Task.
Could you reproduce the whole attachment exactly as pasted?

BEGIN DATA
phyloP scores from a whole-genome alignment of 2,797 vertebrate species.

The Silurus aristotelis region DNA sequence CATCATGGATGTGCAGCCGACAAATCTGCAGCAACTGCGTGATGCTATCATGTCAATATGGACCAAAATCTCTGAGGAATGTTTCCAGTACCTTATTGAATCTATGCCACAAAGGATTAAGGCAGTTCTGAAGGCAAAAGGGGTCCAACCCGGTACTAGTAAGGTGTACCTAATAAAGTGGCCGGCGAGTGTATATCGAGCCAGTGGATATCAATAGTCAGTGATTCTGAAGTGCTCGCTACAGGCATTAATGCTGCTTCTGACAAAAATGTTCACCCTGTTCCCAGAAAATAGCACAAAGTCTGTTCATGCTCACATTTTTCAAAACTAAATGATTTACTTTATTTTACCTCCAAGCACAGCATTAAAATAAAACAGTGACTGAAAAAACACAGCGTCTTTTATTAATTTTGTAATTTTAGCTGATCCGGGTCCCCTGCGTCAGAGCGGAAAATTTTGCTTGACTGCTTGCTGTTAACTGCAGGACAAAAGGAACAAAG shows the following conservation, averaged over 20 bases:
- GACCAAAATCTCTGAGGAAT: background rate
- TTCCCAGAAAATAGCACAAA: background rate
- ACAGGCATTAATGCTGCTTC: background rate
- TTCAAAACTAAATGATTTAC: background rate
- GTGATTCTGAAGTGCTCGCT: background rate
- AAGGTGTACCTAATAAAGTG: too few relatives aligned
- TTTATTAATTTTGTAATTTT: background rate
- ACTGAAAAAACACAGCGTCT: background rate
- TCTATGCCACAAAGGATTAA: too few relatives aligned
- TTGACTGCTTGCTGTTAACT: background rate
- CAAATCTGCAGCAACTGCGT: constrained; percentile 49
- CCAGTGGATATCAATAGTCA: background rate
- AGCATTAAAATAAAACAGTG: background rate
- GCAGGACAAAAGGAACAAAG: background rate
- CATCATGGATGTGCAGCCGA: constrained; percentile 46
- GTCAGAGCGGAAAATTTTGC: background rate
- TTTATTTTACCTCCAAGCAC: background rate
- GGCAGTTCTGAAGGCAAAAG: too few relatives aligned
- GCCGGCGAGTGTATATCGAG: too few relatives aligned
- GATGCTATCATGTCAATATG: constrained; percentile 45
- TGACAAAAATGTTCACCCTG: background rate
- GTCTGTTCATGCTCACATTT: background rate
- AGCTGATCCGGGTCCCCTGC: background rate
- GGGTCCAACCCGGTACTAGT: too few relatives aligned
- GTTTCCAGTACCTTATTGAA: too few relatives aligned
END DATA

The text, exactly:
phyloP scores from a whole-genome alignment of 2,797 vertebrate species.

The Silurus aristotelis region DNA sequence CATCATGGATGTGCAGCCGACAAATCTGCAGCAACTGCGTGATGCTATCATGTCAATATGGACCAAAATCTCTGAGGAATGTTTCCAGTACCTTATTGAATCTATGCCACAAAGGATTAAGGCAGTTCTGAAGGCAAAAGGGGTCCAACCCGGTACTAGTAAGGTGTACCTAATAAAGTGGCCGGCGAGTGTATATCGAGCCAGTGGATATCAATAGTCAGTGATTCTGAAGTGCTCGCTACAGGCATTAATGCTGCTTCTGACAAAAATGTTCACCCTGTTCCCAGAAAATAGCACAAAGTCTGTTCATGCTCACATTTTTCAAAACTAAATGATTTACTTTATTTTACCTCCAAGCACAGCATTAAAATAAAACAGTGACTGAAAAAACACAGCGTCTTTTATTAATTTTGTAATTTTAGCTGATCCGGGTCCCCTGCGTCAGAGCGGAAAATTTTGCTTGACTGCTTGCTGTTAACTGCAGGACAAAAGGAACAAAG shows the following conservation, averaged over 20 bases:
- GACCAAAATCTCTGAGGAAT: background rate
- TTCCCAGAAAATAGCACAAA: background rate
- ACAGGCATTAATGCTGCTTC: background rate
- TTCAAAACTAAATGATTTAC: background rate
- GTGATTCTGAAGTGCTCGCT: background rate
- AAGGTGTACCTAATAAAGTG: too few relatives aligned
- TTTATTAATTTTGTAATTTT: background rate
- ACTGAAAAAACACAGCGTCT: background rate
- TCTATGCCACAAAGGATTAA: too few relatives aligned
- TTGACTGCTTGCTGTTAACT: background rate
- CAAATCTGCAGCAACTGCGT: constrained; percentile 49
- CCAGTGGATATCAATAGTCA: background rate
- AGCATTAAAATAAAACAGTG: background rate
- GCAGGACAAAAGGAACAAAG: background rate
- CATCATGGATGTGCAGCCGA: constrained; percentile 46
- GTCAGAGCGGAAAATTTTGC: background rate
- TTTATTTTACCTCCAAGCAC: background rate
- GGCAGTTCTGAAGGCAAAAG: too few relatives aligned
- GCCGGCGAGTGTATATCGAG: too few relatives aligned
- GATGCTATCATGTCAATATG: constrained; percentile 45
- TGACAAAAATGTTCACCCTG: background rate
- GTCTGTTCATGCTCACATTT: background rate
- AGCTGATCCGGGTCCCCTGC: background rate
- GGGTCCAACCCGGTACTAGT: too few relatives aligned
- GTTTCCAGTACCTTATTGAA: too few relatives aligned